Why can there be significant differences in public sector labor law across different jurisdictions?
Originally, your question made me stop a minute because there are so many different trajectories with which to take the labor idea behind your question. For example, the words "labor union" are very ugly words in the American South because it means, in essence, "worker's rights." In the American North, if a union goes on strike, and another worker steps up to the plate to take the unionized workers' place, they could truly get beaten and killed.
As a result, public Sector Labor Laws have been the topic of much controversy, especially in the last century. The question of whether to unionize or privatize is revisited over and over, with different areas of the country and different regions placing emphasis on worker's rights policies or emphasis on employer's rights policies.
The Northeast and Central areas of the country have seen much unionization and more emphasis on public sector labor laws than other areas. Strikes occur in various labor areas, and different regions are either receptive to these or discourage them with punitive measures.
There is also a dichotomy on what you might mean by the words "different jurisdictions." Certain groups of laborers are more likely to form unions and therefore have more effect on labor laws. Examples of these groups are Firefighters, teachers, and police officers. By joining together and pressing a collective issue, these groups are more likely to have more influence than individuals. Enotes gives quite a few good statistics on the subject:
All told, according to the Bureau of Labor Statistics, 14.4 million Americans belonged to a union in 2012. Nearly 36 percent of the public sector was organized; within the public sector, 41.7 percent of local government employees — most notably teachers, police officers, and fire fighters — belonged to a union.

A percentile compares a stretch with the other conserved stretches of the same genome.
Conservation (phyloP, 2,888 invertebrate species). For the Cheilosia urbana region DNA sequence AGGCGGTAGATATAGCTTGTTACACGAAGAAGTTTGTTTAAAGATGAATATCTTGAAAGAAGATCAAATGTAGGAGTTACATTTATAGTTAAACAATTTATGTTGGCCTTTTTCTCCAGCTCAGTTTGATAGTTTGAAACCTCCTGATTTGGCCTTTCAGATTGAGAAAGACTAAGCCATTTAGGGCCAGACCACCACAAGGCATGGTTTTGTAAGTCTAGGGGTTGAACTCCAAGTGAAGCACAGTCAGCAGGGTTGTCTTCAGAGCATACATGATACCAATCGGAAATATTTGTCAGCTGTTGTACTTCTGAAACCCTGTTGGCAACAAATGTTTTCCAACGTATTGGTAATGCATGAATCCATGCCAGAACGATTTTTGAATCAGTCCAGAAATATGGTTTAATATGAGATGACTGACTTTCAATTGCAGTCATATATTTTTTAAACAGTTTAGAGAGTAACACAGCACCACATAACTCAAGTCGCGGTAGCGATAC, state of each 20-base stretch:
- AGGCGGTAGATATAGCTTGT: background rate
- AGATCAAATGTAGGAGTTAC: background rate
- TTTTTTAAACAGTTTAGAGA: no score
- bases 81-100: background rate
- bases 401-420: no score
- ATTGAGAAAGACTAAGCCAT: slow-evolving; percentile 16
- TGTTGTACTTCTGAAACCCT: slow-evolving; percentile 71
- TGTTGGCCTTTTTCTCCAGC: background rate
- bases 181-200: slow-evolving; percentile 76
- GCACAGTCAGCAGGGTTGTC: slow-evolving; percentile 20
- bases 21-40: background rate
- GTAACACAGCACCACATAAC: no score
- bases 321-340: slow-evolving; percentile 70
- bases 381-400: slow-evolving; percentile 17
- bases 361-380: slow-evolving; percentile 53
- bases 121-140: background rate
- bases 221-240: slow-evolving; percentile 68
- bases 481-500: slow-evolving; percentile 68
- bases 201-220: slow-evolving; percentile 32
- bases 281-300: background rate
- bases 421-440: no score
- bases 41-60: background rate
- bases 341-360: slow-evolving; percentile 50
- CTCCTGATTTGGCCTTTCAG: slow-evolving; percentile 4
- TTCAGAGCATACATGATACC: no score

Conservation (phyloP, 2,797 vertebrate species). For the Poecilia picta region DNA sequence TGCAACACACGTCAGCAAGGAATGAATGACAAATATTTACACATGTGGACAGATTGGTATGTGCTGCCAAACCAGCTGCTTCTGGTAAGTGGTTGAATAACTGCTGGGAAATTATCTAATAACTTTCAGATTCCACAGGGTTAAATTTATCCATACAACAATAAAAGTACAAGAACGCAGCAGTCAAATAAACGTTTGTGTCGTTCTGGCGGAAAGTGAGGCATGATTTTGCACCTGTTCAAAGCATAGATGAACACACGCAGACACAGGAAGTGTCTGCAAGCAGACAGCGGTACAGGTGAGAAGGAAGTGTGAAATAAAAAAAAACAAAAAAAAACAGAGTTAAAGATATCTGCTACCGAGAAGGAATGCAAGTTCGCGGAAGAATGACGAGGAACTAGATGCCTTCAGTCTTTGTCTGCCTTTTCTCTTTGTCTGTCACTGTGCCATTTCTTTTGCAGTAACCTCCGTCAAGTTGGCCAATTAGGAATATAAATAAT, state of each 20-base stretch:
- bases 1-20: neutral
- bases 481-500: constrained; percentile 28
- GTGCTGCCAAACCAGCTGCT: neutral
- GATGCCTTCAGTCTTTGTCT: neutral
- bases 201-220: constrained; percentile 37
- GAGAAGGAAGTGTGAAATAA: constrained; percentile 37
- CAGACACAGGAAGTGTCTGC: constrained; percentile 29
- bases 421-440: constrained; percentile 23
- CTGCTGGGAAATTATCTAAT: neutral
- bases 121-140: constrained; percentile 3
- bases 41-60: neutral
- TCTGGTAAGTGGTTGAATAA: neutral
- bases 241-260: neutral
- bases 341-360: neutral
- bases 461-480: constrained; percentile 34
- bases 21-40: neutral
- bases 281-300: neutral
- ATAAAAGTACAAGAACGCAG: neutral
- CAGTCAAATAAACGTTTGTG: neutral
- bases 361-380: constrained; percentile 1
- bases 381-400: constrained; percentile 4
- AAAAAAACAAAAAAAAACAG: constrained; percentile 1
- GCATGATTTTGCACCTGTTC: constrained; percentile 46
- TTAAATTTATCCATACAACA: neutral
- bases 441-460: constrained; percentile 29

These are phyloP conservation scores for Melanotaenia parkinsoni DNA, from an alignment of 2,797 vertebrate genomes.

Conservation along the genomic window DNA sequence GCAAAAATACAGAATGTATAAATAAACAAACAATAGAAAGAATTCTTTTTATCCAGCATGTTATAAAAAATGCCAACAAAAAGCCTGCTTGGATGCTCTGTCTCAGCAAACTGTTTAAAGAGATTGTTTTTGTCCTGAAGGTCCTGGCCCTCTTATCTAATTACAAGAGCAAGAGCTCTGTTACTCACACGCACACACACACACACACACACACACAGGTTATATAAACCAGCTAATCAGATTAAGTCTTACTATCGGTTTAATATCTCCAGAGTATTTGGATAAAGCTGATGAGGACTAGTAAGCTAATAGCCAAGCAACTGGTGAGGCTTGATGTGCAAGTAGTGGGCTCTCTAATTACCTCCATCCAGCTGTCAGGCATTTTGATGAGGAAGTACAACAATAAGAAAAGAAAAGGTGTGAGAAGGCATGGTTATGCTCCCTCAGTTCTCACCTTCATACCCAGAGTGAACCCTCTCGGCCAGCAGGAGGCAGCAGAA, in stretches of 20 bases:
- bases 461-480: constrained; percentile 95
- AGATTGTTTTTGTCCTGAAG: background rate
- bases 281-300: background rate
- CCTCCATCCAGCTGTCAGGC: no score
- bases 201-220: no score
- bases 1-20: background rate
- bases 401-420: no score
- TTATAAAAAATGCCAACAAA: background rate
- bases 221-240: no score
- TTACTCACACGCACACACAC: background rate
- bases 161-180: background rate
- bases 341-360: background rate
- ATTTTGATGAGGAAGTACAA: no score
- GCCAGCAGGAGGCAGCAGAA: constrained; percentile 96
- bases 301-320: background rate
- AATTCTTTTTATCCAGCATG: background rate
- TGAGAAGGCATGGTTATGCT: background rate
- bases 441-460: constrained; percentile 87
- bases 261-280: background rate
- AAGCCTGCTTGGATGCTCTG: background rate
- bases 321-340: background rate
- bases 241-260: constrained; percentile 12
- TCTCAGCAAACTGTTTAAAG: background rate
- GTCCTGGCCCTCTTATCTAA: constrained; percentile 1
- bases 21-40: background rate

Historically, unionization has been frowned upon in the South, and there were enough individuals in need of work to ensure that a strike did not have the same impact that it typically had in the highly unionized areas of the Northeast. Common strikes in these regions have led to more worker's rights and more humane working conditions.
The term "jurisdiction" in this context usually refers to the jurisdiction of each state. And it is the states that provide the law that regulates public sector employees, with the exception of those public sector employees who work for the federal government. Congress can regulate labor law for private entities under the Commerce Clause in the Constitution, but public sector labor law is a very different matter because we are talking about employees who work for a state, a county, or a municipality. So, it is the state that must regulate regarding these employees. The federal government cannot tell a state what to do or not do with its own employees. In recent years, various states have enacted legislation to take away various bargaining powers from public employee unions, while others have not done so, so far. Essentially, each state decides what to do about its own public sector employees, and the federal government cannot intervene to create some uniform scheme across the entire country. That is not an enumerated power under Article I of the Constitution.